1916 Migratory Filipinos scraping by in Osoyoos, Sarnia, and Iqaluit
Reuniting with Strangers
By Jennilee Austria-Bonifacio
Madeira Park: Douglas & McIntyre, 2023
$22.95 / 9781771623582
Reviewed by Valerie Green
Jennilee Austria-Bonifacio has written an engaging novel that tells the stories of the reunification of Filipino caregiver families over one Canadian winter.
She has done this in an engaging and most unique way; not simply by telling these stories of her characters, but rather by describing their predicaments and feelings in a number of different formats—through emails, resumes, texts, a caregiver’s unconventional instruction manual of how she would like to be treated by her employer, a self-help guide, and a kundiman songbook asking for the original music of the Philippines to be preserved and not lost for all time.
The book is divided into short story-like chapters; Austria-Bonifacio’s cast of characters weave in and out of them. All these folk are witnessing the emotional truths of those forced to leave their country for a so-called better life in Canada.
The stories are heartbreaking and will undoubtedly rip at your heartstrings. And who better than this author to write about them? Austria-Bonifacio is the founder of Filipino Talks, “an initiative that builds bridges between Filipino families and Canadian school boards using survey data collected from over 1,200 Filipino students.”
Strangers portrays many women who leave their children behind in the Philippines and travel to work in richer nations like Canada. The author starts with this in “Monolith,” which opens with:
“I called him Monolith because the name sounded as strong as he looked. At thirteen pounds, he was the biggest baby that our tiny country hospital had ever seen. When he was coming out of me, I felt like he was ripping me in half. I begged for medicine to stop the pain, but when the nurses ran to the parking lot to ask my husband if he had any more money, they found that he’d spent it all on bottles of Red Horse. He said that since I was the one who got pregnant, I was the one who had to deal with it.”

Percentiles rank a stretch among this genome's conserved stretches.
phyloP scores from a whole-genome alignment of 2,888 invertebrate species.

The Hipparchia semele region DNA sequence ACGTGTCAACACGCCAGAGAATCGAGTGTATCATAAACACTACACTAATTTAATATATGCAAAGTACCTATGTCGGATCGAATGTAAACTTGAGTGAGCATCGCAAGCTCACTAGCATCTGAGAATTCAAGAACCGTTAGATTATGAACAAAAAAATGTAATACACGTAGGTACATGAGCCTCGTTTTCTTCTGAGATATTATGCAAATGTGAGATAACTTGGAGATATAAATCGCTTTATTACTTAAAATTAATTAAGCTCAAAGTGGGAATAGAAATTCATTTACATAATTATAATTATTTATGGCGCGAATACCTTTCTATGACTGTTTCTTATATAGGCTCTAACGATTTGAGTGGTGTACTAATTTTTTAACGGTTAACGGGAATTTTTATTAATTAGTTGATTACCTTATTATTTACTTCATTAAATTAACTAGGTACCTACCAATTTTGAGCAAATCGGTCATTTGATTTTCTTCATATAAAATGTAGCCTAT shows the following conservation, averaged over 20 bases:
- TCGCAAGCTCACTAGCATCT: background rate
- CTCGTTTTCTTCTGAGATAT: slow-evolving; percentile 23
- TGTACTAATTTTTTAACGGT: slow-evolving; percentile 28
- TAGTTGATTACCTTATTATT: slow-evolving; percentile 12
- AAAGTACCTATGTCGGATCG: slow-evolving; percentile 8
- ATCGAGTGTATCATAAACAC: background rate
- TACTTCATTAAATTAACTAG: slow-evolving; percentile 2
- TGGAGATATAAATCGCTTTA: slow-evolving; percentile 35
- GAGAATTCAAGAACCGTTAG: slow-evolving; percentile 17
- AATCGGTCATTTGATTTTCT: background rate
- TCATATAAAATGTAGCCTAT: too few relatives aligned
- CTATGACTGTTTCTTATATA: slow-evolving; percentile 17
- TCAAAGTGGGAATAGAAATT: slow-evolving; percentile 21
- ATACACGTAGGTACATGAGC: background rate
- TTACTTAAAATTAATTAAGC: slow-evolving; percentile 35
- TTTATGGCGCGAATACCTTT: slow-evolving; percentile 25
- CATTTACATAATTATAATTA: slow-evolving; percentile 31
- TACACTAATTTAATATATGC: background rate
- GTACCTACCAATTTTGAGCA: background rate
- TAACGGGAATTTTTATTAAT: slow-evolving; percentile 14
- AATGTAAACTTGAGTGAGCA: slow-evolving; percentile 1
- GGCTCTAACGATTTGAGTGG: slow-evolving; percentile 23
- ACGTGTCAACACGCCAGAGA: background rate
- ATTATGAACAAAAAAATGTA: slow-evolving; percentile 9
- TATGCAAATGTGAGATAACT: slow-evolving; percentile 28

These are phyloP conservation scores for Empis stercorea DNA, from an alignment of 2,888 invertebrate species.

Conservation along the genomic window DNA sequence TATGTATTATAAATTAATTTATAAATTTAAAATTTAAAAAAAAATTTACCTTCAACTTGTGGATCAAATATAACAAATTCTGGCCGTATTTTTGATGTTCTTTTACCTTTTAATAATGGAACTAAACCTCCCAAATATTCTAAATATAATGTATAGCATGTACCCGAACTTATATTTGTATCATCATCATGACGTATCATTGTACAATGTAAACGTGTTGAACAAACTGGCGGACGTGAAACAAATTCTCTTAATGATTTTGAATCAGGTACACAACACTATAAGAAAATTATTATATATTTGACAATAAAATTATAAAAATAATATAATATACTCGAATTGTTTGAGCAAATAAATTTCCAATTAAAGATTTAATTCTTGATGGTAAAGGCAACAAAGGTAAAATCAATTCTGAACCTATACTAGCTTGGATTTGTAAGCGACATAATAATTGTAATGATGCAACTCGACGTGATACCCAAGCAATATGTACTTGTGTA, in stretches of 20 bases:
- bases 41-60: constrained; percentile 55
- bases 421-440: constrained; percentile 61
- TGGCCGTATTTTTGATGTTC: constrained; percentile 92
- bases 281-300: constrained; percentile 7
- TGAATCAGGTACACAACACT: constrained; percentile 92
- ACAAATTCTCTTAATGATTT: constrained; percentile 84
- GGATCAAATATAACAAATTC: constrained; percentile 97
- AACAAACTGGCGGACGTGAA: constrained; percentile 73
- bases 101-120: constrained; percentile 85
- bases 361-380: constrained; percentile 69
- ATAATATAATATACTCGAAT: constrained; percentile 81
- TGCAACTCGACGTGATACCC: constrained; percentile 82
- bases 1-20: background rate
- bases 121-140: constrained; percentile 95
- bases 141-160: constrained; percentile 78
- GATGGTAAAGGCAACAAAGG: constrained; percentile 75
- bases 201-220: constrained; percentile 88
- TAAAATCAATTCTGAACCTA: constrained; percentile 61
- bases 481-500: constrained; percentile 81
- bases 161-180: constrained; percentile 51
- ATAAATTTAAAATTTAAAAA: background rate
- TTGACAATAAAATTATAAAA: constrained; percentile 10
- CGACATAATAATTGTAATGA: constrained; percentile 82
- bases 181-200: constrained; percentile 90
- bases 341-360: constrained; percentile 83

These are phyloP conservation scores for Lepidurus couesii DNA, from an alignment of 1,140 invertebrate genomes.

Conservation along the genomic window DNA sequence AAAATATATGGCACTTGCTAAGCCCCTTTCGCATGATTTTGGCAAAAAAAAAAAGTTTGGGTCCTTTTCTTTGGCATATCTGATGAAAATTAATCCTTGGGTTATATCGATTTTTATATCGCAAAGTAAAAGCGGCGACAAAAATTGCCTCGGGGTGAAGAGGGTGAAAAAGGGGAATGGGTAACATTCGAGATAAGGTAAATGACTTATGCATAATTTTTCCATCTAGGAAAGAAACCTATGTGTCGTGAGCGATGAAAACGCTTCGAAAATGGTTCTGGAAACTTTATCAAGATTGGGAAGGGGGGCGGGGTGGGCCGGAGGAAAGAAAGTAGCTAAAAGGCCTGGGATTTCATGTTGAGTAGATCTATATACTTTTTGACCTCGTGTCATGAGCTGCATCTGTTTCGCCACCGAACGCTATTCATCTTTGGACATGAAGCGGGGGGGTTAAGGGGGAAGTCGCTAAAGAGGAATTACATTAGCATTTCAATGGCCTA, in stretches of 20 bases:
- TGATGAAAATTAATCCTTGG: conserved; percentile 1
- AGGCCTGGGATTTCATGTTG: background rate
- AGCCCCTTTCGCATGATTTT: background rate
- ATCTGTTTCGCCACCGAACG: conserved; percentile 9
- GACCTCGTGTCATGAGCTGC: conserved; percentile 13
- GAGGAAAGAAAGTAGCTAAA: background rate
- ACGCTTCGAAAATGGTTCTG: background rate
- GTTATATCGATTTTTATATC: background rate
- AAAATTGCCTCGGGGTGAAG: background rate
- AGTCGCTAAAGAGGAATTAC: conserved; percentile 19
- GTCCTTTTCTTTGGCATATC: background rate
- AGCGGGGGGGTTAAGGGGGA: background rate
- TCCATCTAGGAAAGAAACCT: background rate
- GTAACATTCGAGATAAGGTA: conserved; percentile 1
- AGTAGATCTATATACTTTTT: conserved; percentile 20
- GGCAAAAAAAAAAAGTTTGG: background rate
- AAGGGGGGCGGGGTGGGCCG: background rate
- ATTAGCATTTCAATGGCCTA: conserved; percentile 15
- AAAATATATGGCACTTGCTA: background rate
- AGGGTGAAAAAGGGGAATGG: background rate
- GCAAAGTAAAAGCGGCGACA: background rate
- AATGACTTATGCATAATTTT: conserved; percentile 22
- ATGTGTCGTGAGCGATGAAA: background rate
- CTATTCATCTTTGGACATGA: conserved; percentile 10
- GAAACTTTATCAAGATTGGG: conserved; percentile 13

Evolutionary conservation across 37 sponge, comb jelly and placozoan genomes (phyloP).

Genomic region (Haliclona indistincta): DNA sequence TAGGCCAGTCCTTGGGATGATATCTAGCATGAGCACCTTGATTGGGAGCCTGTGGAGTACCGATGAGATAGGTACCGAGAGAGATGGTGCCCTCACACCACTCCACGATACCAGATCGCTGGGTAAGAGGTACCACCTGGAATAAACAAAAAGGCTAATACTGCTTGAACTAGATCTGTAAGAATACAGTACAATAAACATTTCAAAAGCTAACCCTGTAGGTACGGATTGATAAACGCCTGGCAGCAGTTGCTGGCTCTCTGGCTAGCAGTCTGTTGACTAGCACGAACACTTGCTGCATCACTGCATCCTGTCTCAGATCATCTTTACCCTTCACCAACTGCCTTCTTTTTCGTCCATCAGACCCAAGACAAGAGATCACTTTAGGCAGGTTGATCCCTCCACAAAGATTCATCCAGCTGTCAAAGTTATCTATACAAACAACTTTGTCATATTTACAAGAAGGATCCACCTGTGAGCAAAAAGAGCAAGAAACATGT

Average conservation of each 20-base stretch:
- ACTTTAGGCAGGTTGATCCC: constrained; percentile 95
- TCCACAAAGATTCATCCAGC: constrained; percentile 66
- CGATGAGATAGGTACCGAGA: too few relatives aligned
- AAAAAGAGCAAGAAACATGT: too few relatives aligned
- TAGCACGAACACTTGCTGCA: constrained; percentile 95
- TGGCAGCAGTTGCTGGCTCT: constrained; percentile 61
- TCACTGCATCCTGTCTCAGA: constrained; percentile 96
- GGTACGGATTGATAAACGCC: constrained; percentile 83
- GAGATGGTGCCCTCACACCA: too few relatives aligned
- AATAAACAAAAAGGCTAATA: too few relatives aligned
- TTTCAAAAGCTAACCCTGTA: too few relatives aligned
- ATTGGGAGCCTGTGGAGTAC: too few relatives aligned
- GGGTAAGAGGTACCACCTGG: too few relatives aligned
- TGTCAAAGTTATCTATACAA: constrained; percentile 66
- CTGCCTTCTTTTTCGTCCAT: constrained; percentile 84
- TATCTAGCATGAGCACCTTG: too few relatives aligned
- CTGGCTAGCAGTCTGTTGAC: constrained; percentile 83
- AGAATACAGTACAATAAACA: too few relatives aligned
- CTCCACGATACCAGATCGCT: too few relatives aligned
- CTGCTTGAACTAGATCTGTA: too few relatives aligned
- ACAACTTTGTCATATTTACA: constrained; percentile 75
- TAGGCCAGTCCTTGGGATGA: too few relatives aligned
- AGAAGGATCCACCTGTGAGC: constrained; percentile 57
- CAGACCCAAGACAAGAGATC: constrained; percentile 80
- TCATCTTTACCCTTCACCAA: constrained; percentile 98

Such was—and is—the life of many women in the Philippines. In “Monolith” the baby’s mother wisely decides to leave her husband and relocate her son far away from him.
Circumstances force her to leave Monolith in the care of her sister so she can leave her homeland, make money as a caregiver in Canada, and create a better life for them both. Five years later she is reunited with Monolith, but as a stranger to him. He attacks her and destroys her apartment and is unable to speak and express his feelings of obvious despair. Monolith is a mystery to his mother and other caregivers who can only quiet him down from his rages by restraining or sedating him.
Other stories in this emotional book describe characters that include a Canadian-born Filipina who attempts to help her cousins acclimatize in Sarnia’s Chemical Valley; a seafaring husband who finds it impossible to settle down in “parched … and scrubby-looking” Osoyoos with the wife he still loves after ten years of separation; a grandfather who is mourning the musical history of his country when his children and grandchildren visit him for his birthday but, having lived in Manitoba, they were not aware of the musical legacy they came from; a sister who has been raising her nieces with love and fights for custody of them rather than have them join their mother in Nunavut who is leading a completely different life; and finally a non-binary teen in Toronto who is left as the babysitter for Monolith and finally breaks the child’s silence.